Contact-tracing app fails to protect privacy and human rights

Reassurances over the security and human rights implications of NHSX’s approach to developing its Covid-19 contact-tracing app are insufficient, says the cross-bench Human Rights Committee

The joint parliamentary Human Rights Committee’s inquiry into the government’s response to Covid-19 human rights implications has concluded that NHSX’s new contact tracing app does not sufficiently safeguard fundamental privacy and human rights.

The committee said the app had not been subject to in-depth parliamentary scrutiny, as was the case when state powers of surveillance and data collection have been extended in the past, and that given its significant and widespread implications, should be re-examined by parliament as soon as possible.

“Assurances from ministers about privacy are not enough,” said committee chair Harriet Harman. “The government has given assurances about protection of privacy so they should have no objection to those assurances being enshrined in law.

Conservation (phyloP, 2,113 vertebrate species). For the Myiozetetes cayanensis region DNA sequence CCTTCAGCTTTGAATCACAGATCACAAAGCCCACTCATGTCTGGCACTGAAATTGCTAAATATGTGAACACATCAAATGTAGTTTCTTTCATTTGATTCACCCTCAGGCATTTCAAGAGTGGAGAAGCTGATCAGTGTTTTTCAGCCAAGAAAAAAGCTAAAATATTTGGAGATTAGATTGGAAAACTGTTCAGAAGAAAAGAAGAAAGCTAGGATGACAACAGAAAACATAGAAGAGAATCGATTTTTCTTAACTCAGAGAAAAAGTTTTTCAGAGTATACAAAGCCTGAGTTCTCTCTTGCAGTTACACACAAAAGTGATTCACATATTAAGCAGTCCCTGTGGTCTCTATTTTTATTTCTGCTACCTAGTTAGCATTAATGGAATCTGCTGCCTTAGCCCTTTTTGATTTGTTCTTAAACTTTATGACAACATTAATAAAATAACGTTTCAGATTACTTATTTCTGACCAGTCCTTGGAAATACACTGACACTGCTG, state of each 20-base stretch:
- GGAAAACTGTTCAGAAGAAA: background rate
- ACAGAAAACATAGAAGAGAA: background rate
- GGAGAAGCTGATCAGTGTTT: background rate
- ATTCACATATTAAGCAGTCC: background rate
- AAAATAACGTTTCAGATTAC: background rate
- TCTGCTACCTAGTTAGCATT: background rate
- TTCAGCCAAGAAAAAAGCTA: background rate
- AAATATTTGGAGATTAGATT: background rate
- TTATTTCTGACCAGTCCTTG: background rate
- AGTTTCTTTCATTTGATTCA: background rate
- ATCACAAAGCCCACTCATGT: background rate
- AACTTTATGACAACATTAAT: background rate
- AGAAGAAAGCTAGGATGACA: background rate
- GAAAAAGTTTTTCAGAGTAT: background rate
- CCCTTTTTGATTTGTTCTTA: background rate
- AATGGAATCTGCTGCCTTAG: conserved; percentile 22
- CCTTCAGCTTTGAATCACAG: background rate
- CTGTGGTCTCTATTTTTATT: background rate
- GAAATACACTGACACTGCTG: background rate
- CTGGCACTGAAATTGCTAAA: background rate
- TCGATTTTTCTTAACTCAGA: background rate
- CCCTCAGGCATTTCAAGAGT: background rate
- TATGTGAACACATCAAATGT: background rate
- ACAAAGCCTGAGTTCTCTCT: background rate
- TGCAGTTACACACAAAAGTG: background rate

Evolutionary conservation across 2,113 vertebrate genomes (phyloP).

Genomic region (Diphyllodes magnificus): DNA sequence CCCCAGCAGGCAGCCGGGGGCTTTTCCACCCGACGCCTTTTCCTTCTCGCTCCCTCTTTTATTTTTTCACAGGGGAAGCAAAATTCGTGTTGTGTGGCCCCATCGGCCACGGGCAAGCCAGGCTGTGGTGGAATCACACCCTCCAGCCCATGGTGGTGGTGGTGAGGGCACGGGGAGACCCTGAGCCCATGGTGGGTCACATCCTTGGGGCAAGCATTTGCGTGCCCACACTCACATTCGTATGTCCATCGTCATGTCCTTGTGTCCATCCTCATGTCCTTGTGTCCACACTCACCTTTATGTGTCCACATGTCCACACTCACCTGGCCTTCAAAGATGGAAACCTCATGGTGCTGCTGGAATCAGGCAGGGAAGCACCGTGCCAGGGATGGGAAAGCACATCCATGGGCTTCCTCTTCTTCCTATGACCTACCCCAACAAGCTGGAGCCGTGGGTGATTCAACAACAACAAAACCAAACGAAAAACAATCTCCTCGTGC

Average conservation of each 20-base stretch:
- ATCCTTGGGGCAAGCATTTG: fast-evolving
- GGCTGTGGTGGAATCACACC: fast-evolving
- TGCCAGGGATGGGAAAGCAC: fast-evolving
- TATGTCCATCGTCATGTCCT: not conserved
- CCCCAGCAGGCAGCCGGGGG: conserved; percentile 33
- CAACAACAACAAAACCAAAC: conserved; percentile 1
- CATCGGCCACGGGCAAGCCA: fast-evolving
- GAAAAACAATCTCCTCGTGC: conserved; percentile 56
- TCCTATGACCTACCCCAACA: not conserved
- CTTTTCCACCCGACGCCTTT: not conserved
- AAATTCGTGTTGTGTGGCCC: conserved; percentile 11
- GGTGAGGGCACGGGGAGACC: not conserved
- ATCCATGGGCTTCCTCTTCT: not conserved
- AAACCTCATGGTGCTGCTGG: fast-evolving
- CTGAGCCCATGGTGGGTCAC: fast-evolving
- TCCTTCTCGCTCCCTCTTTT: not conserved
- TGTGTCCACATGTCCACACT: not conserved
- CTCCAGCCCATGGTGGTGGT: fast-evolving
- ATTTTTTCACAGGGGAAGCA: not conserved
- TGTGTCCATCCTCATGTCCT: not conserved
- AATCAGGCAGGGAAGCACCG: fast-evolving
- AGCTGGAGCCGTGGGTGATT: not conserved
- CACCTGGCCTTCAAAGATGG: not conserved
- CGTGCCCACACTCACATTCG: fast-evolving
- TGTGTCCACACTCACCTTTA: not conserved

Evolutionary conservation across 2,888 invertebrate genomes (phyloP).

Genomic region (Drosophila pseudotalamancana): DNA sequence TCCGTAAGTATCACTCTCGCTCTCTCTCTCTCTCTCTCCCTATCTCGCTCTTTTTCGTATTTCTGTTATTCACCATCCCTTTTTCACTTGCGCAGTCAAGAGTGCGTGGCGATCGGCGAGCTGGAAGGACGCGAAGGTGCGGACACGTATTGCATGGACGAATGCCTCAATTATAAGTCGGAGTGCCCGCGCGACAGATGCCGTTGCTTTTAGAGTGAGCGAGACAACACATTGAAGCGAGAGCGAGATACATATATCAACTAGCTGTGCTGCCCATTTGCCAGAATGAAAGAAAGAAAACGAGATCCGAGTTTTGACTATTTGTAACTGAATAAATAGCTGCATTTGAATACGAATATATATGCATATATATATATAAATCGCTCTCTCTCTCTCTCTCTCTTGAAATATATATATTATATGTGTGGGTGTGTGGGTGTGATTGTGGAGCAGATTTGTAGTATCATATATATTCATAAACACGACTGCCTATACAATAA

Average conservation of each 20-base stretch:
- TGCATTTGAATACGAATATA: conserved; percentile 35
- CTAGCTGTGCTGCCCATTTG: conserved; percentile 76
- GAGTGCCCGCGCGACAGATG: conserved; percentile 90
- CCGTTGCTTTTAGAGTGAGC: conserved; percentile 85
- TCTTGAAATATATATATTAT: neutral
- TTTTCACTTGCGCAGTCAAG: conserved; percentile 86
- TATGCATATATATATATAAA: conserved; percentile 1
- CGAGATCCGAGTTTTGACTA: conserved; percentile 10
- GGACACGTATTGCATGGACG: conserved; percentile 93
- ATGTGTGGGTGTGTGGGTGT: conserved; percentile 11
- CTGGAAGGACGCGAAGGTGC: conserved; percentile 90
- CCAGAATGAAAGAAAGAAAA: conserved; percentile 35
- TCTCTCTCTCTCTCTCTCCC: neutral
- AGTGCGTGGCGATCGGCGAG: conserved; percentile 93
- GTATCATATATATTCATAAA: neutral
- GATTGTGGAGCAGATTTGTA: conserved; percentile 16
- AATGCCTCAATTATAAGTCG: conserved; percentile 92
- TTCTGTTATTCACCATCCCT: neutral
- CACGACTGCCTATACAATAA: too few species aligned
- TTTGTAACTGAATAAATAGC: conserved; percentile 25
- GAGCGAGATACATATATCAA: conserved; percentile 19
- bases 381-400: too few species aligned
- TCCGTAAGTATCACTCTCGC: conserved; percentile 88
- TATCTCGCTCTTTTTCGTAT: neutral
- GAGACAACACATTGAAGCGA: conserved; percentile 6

“The contact tracing app involves unprecedented data gathering. There must be robust legal protection for individuals about what that data will be used for, who will have access to it and how it will be safeguarded from hacking,” she said.

“Parliament was able quickly to agree to give the government sweeping powers. It is perfectly possible for parliament to do the same for legislation to protect privacy.”

The app is currently in a beta trial phase on the Isle of Wight, where residents are being encouraged to download and use it. It works by logging the distance between devices using Bluetooth Low Energy, and stores a log of proximity information on the device, using a random number linked to it.

Should a user develop Covid-19 symptoms, they can choose to push this information to a centralised server so that other users who have been near to it can be informed. Much of the controversy over the app hinges on a debate over the centralised versus decentralised model. The UK is one of the only jurisdictions in the world to be pursuing a centralised model.

No reassurance

On Monday 4 May, the committee heard evidence from legal experts, NHSX head Matthew Gould, and information commissioner Elizabeth Denham, and Harman said she had not been reassured by their testimony.